The champagne was spritzing and the players were singing and it was a Detroit party inside a Los Angeles locker room. The whole world lay ahead for the basketball players known as the Bad Boys, the Detroit Pistons team of 1989. They were young and lean and soaking with the bubbly and nothing, not even the Lakers, the glamour team of the NBA, could stop them.
Who could have seen the future back then? Who could have known that Rick Mahorn, the beefy power forward, had just played his last game as a Piston? Or that Dennis Rodman, his hair still its natural color, would one day become a painted cartoon growling insults from North Korea? Or that Isiah Thomas, the smiling superstar, would stumble time after time in his post-playing career, or that Joe Dumars, the skinny, quiet shooting guard, would end up running the franchise, or that John Salley, the team’s best shot blocker, would one day appear on every TV program from Rachael Ray to “RuPaul’s Drag Race.”
You can’t see the future when your present is so bright. The light blinds you. You look at the photos from that year and the shorts seem so tight, the legs so skinny, the hair so thick. That night at the L.A. Forum, they were simply the best in the business, kings of their world.
“Bad boys! Bad Boys!” they sang.
That championship season.
Times have changed
This Friday night, at the Palace, the Bad Boys will reunite after 25 years, during halftime of the Pistons-Heat game. The crowd might be the biggest of the season, because this year’s Pistons team is a shadow of that 1989 group. In fact, the closest thing to a championship Friday night will be the opposing team, the Heat. Back in 1989, Miami was a new expansion team that would win just 15 games.
That just shows how time changes everything in sports. And it reminds me of something learned in three decades of covering this business: I do not envy athletes, and I never will.
Imagine a world that peaks in its late 20s or early 30s. Imagine never feeling quite as excited or invincible ever again. This is the tradeoff most pro athletes make for a chance at that golden ring. They are celebrated, showered in money, cheered around the globe, but it almost certainly will be a memory by their 40th birthday, and a more distant one every year since.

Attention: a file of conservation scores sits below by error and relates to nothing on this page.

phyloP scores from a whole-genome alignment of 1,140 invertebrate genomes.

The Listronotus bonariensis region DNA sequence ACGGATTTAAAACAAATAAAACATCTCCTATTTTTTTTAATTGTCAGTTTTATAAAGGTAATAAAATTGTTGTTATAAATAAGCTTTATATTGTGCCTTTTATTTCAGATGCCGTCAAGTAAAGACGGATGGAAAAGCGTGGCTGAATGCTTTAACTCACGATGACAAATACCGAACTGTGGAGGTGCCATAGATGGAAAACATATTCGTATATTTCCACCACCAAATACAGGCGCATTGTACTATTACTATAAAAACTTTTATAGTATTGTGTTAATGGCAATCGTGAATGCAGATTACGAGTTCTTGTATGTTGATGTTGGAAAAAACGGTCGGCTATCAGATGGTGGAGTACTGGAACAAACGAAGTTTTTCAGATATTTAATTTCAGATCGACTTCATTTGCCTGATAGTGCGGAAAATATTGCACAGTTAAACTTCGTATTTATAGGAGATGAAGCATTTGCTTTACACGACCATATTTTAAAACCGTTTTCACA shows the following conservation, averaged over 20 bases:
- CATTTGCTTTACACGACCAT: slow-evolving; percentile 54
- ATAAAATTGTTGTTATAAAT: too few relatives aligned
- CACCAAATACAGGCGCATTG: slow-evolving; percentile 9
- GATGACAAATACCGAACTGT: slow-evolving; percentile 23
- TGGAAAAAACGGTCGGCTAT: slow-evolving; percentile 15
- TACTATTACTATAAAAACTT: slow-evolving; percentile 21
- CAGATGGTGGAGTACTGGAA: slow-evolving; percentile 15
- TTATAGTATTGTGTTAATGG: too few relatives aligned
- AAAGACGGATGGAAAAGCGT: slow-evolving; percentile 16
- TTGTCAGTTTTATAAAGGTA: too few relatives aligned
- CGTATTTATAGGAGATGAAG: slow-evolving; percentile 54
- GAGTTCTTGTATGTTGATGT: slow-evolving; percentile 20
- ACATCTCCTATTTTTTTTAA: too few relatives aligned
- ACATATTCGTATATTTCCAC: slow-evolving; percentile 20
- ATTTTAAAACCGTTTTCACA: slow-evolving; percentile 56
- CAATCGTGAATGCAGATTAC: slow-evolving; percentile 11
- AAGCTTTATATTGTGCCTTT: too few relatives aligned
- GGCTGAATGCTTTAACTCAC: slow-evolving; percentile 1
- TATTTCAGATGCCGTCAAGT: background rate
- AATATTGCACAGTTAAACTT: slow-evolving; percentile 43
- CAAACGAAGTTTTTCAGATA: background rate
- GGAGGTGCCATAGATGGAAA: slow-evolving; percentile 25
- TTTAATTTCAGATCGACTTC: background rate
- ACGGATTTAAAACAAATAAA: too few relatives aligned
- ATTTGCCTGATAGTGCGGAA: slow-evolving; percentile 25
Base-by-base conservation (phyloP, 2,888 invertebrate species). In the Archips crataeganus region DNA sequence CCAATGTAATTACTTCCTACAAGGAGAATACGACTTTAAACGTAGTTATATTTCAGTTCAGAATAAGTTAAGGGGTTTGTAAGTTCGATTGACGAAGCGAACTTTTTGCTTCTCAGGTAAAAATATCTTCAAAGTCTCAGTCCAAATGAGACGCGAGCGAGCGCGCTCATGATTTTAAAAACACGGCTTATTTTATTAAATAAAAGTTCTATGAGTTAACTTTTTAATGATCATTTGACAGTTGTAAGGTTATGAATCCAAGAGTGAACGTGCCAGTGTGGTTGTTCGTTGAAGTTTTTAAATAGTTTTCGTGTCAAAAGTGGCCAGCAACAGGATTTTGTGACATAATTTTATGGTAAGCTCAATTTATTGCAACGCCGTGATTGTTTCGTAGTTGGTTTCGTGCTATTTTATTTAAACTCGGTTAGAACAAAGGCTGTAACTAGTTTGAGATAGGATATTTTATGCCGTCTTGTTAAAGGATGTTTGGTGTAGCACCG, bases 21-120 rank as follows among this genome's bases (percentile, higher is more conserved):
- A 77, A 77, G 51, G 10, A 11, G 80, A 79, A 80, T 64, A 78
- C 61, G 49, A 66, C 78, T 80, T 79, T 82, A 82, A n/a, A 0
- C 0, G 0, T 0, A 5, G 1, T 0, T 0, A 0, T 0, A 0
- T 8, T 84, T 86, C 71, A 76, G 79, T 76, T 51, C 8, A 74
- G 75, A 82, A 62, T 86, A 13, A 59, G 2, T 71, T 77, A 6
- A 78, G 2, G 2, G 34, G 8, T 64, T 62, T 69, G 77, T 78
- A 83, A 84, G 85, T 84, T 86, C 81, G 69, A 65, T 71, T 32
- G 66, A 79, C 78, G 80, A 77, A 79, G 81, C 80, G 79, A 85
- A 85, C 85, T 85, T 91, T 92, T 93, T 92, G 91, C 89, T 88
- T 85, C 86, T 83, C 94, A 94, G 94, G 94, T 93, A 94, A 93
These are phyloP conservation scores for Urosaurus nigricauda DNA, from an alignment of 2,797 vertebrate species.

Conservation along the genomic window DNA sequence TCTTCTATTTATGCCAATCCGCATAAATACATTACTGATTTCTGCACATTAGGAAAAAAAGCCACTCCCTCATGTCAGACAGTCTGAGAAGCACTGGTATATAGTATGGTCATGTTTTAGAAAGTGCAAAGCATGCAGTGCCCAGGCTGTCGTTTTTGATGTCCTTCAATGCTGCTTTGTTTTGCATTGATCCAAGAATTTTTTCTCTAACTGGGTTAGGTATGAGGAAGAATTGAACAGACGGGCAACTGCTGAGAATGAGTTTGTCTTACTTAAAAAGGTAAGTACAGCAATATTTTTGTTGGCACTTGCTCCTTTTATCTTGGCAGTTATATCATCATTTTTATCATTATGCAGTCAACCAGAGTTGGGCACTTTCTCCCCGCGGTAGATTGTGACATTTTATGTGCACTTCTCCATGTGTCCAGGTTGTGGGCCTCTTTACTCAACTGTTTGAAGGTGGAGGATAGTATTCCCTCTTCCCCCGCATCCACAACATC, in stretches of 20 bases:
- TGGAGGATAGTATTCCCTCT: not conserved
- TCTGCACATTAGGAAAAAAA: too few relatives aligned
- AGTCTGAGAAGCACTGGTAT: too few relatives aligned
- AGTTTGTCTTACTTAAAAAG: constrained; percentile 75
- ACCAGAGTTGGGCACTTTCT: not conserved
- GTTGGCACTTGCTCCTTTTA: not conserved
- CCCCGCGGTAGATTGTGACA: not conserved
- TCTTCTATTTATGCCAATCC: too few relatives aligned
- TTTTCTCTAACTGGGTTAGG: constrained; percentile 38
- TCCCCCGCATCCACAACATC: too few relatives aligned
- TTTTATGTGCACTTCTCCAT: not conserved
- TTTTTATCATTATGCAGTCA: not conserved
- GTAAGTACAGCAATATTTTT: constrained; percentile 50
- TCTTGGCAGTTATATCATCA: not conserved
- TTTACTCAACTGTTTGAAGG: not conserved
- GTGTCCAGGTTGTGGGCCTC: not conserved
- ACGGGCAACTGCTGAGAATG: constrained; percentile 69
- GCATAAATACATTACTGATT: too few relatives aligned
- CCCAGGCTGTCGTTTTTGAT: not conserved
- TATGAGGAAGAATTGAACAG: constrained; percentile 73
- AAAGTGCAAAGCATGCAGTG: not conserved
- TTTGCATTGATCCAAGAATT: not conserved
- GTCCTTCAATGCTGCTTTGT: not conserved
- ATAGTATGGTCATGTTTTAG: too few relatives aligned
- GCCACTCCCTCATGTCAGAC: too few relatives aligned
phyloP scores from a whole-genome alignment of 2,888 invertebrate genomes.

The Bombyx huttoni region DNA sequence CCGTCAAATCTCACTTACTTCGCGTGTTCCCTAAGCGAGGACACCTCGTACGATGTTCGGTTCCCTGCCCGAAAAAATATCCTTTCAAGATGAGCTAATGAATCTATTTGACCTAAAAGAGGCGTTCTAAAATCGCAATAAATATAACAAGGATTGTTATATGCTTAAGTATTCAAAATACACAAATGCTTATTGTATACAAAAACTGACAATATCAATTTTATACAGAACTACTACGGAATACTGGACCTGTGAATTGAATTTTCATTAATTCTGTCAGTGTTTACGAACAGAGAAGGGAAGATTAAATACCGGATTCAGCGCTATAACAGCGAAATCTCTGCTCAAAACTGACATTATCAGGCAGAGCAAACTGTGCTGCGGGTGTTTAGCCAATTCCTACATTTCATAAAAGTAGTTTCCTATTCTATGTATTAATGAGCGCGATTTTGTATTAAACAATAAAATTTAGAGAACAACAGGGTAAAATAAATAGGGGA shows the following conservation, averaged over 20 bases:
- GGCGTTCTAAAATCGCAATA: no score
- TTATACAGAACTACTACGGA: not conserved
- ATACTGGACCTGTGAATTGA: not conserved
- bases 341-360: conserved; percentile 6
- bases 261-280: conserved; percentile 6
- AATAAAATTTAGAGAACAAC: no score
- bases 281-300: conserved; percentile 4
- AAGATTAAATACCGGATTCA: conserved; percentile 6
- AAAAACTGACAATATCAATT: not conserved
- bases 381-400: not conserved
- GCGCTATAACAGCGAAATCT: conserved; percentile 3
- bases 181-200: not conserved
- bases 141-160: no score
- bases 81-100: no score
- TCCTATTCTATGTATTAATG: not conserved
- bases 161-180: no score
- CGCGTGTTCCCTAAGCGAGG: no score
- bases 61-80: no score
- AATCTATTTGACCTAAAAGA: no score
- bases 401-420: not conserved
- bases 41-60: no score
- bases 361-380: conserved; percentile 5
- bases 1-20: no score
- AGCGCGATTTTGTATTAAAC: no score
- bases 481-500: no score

Meanwhile, the body aches and in time breaks down, betraying the youthful confidence with which it used to fly down a lane or slam down a dunk. There will knee operations. Hip replacements. Creaky backs. And for most athletes, there will be a permanent twist to the neck from looking back.
“Tell us about the time when…”
That’s what ex-athletes hear the most.
The good, then the bad
Ah, but back in 1989, none of this mattered. The Bad Boys were at the top, the pinnacle of what they had been working for since childhood. They had came together over the years, Thomas arriving first, as a draft pick in 1981, Vinnie Johnson in November 1981, Bill Laimbeer in February 1982, Dumars and Mahorn in 1985, Salley and Rodman in the next year’s draft, Mark Aguirre late in the process. They jelled around their wisecracking, inimitable coach, Chuck Daly, who stirred the stew. And finally, with a guard-oriented offense and a take-no-prisoners defense, they cut down the mighty Boston Celtics and the Showtime Lakers. The crown was theirs.
But in the years since then? It hasn’t all been bright lights and big fun. I doubt Isiah thought he’d fail as a coach, a general manager and a league owner (the CBA). I doubt Laimbeer thought he’d work so long in the WNBA and grow so frustrated waiting for an NBA head spot.
I doubt James Edwards anticipated some of the trouble he’d face. And I’d be pretty surprised if Rodman saw his future coming. It has been reported he’ll miss the reunion because he needs to grab a money-making opportunity overseas. Daly is gone. So is Matt Dobek, their longtime PR man.
Yes, Dumars has done well in the front office (although he’s currently dealing with a new owner and a restless fan base) and Johnson has had great success in the automotive world. But I’m guessing, if you got them all in private, they’d agree that nothing has been as much fun as that night in L.A. when they sang “Bad Boys! Bad Boys!”
In the famous play, “That Championship Season,” a group of ex-high school stars gathers 25 years later and discovers that the years have changed their view of that accomplishment. You wonder through what lens the Bad Boys will be looking back Friday night, nostalgic and bittersweet, or bright, young, and forever champagne-sticky?